Infantilization by parents and/or early loss or abandonment can cause Dependent Personality.

If you can relate, then please feel free to comment or share this video!

Much love to you all!

© All blog posts and images are owned by me and Courage Coaching. Please don’t use without consent and only re-blog if you would like to use the information on here

 

The importance of being emotionally intelligent

Emotional intelligence refers to the ability to identify and manage one’s own emotions, as well as the emotions of others.

Emotional intelligence is the one part of the human psyche that we can develop and improve by learning and practising new skills.

  • People with higher emotional intelligence find it easier to form and maintain interpersonal relationships and to ‘fit in’ to group situations.
  • People with higher emotional intelligence are also better at understanding their own psychological state, which can include managing stress effectively and being less likely to suffer from depression.

My newest video on my youtube channel, talks about emotional intelligence in more detail.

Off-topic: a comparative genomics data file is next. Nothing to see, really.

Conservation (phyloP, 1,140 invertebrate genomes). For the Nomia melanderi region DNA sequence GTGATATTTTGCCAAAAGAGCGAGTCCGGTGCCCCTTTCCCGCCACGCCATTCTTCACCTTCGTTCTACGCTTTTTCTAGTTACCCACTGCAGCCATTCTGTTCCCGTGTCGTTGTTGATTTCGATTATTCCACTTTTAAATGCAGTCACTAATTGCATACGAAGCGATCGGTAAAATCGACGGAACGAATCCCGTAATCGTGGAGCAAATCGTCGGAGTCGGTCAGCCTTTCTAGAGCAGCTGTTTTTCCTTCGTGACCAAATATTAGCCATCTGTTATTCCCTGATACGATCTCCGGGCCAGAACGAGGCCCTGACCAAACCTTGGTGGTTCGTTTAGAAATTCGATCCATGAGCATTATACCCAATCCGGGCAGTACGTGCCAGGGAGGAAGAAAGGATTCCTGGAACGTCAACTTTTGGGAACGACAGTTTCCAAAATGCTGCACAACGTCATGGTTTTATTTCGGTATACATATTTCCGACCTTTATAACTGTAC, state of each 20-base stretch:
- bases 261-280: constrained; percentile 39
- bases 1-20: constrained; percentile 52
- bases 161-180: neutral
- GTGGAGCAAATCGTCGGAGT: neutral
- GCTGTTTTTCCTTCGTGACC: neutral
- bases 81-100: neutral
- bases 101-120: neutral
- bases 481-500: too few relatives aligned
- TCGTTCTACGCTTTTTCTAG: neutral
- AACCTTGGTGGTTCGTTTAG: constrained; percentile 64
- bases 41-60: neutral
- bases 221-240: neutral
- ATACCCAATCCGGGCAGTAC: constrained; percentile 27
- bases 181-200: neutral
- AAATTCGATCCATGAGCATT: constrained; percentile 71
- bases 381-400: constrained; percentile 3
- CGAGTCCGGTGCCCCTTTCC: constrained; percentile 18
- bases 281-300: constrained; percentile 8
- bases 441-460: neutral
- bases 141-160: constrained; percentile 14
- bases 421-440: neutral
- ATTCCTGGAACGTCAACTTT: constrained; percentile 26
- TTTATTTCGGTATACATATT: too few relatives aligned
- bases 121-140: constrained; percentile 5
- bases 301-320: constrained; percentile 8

Love Athina ♥

© All blog posts and images are owned by me and Courage Coaching. Please don’t use without consent and only re-blog if you would like to use the information on here.

Do I have C-PTSD? New video questionnaire which will help you identify this!

A lot of research has gone into this video which has a questionnaire about helping people identify whether they might be suffering with CPTSD. I set up a poll on my youtube page, asking my subscribers to choose a video topic out of 4 options and this video was the most popular choice.

As I myself have answered ‘Yes’ to around 34 out of the 40 questions on this questionnaire and have also been diagnosed with CPTSD from 3 different therapists, I know that this questionnaire is very accurate. I created it to help my clients feel validated and to provide a stepping stone in the right direction towards their healing journey.

It is highly important to stress that there are 2 different types of abuse that a child can suffer in their family home. Overt abuse and covert abuse. Most abuse survivors, who have experienced a combination of these 2 types of abuse, will answer ‘YES’ to all 40 questions and will have all CPTSD symptoms, as well as visual, physical and other sensory flashbacks, along with extreme dissociation. Those survivors who have only suffered from covert abuse, also score high on this questionnaire (as much as 38 out of 40). This proves the severity of both types of abuse and sadly many therapists don’t take covert abuse seriously, when they should.